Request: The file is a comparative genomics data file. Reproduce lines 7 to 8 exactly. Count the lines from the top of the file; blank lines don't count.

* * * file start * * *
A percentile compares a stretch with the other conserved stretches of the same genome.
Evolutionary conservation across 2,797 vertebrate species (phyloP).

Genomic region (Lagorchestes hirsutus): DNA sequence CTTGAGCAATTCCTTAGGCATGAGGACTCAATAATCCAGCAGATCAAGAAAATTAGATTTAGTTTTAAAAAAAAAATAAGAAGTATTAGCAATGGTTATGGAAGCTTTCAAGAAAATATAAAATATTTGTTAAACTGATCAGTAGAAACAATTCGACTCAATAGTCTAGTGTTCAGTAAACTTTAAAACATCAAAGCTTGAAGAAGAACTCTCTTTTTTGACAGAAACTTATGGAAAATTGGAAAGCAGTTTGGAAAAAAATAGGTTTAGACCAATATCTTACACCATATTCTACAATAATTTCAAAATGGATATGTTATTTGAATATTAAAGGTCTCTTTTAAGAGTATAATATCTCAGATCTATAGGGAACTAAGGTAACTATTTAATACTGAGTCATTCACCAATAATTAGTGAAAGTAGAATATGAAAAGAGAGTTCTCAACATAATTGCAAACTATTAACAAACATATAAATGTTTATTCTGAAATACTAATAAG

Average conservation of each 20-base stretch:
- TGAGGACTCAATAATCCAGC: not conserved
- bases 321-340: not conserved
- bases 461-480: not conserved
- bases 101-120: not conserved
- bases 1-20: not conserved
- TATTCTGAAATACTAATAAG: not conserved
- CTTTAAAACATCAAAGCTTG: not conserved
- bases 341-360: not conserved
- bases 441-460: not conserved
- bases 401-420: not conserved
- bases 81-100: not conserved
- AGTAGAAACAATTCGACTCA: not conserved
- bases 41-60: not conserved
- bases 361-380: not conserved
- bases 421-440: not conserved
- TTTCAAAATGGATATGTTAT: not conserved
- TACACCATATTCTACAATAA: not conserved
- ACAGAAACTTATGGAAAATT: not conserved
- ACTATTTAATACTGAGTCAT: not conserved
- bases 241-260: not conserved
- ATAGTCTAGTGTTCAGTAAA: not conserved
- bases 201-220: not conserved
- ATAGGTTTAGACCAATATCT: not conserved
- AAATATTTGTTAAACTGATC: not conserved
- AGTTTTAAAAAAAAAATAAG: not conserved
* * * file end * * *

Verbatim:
- bases 461-480: not conserved
- bases 101-120: not conserved